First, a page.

Vitamin A levels below the median at day +30 post-transplant are associated with increased cumulative incidence of GI GVHD in children.
Potential mechanisms include increased intestinal permeability and increased lymphocyte homing to the intestine.
Vitamin A promotes development of mucosal tolerance and enhances differentiation of regulatory T cells. Vitamin A deficiency impairs epithelial integrity, increasing intestinal permeability. We hypothesized that higher vitamin A levels would reduce risk of graft versus host disease through reduced intestinal permeability, reduced mucosal injury, and reduced lymphocyte homing to the gut. We tested this hypothesis in a cohort study of 114 consecutive patients undergoing allogeneic stem cell transplant. Free vitamin A levels were measured in plasma at day 30 post-transplant. GI GVHD was increased in patients with vitamin A levels below the median (38% vs 12.4% at 100 days, p=0.0008), as was treatment-related mortality (17.7% vs 7.4% at 1 year, p=0.03). Blood stream infections were increased in patients with vitamin A levels below the median (24% vs 8% at 1 year, p=0.03), supporting our hypothesis of increased intestinal permeability. The GI mucosal protein I-FABP was decreased after transplant, confirming mucosal injury, but was not correlated with vitamin A levels, indicating that vitamin A did not protect against mucosal injury. Expression of the gut homing receptor CCR9 on T-effector memory cells 30 days after transplant was increased in children with vitamin A levels below the median (r= -0.34, p=0.03). Taken together, these data support our hypothesis that low levels of vitamin A actively promote GI GVHD, and are not simply a marker of poor nutritional status or a sicker patient. Vitamin A supplementation might improve transplant outcomes.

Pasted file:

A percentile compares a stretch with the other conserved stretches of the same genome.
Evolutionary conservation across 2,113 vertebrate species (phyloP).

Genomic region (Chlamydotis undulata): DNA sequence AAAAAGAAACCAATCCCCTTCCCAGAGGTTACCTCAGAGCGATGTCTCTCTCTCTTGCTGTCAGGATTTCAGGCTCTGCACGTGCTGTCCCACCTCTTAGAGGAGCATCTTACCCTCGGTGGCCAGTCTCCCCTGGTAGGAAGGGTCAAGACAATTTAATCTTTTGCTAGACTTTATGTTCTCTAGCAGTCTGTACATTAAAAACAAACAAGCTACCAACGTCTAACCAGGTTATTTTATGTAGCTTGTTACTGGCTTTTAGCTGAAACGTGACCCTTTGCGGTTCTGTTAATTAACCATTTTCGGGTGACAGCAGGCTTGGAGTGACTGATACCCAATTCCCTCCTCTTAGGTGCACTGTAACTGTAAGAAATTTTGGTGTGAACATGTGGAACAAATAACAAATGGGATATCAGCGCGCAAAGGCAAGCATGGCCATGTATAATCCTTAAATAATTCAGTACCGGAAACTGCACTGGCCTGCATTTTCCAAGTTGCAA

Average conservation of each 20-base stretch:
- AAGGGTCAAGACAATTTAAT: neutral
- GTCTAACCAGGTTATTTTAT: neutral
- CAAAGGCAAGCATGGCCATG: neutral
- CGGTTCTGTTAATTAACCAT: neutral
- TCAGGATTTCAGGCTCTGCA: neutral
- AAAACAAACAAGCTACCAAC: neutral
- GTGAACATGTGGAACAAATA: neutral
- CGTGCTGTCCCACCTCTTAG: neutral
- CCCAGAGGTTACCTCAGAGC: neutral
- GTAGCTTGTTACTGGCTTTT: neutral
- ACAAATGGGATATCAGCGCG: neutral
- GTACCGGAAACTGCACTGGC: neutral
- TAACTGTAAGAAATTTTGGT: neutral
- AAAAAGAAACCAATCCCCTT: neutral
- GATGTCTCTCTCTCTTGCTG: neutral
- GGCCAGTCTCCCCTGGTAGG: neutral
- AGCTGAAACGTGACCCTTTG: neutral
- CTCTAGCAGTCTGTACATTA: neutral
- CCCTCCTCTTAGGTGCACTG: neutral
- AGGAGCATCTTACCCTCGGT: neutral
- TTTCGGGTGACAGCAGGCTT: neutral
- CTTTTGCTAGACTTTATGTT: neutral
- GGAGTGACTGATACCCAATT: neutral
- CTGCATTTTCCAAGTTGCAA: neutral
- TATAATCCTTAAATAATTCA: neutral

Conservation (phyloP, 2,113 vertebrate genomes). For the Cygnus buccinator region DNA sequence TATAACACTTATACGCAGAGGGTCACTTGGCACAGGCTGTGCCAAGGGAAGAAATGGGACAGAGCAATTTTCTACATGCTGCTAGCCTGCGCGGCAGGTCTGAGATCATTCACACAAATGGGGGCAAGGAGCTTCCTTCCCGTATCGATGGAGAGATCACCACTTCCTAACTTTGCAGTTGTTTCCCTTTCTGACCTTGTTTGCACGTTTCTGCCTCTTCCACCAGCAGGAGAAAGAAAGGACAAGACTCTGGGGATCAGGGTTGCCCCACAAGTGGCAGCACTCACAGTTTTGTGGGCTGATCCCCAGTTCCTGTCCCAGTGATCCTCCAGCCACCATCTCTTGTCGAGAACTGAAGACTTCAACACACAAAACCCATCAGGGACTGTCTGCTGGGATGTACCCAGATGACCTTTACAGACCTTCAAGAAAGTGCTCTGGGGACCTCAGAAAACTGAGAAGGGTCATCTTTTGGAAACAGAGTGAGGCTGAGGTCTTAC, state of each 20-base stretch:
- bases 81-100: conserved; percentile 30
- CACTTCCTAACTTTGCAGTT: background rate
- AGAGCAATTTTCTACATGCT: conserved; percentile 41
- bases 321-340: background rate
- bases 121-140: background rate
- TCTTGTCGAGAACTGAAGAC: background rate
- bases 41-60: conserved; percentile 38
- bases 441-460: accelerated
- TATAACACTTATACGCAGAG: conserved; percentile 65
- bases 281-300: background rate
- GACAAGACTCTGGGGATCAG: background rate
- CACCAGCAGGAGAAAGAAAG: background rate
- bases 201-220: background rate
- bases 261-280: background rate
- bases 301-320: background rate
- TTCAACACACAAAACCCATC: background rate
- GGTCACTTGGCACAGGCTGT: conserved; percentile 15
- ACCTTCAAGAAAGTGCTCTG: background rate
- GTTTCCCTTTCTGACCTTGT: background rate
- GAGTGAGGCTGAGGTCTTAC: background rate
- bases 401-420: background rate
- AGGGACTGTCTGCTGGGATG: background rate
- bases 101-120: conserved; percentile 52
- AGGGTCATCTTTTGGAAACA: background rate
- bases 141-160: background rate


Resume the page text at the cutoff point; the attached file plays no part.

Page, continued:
- Submitted February 1, 2017.
- Accepted March 3, 2017.
- Copyright © 2017 American Society of Hematology
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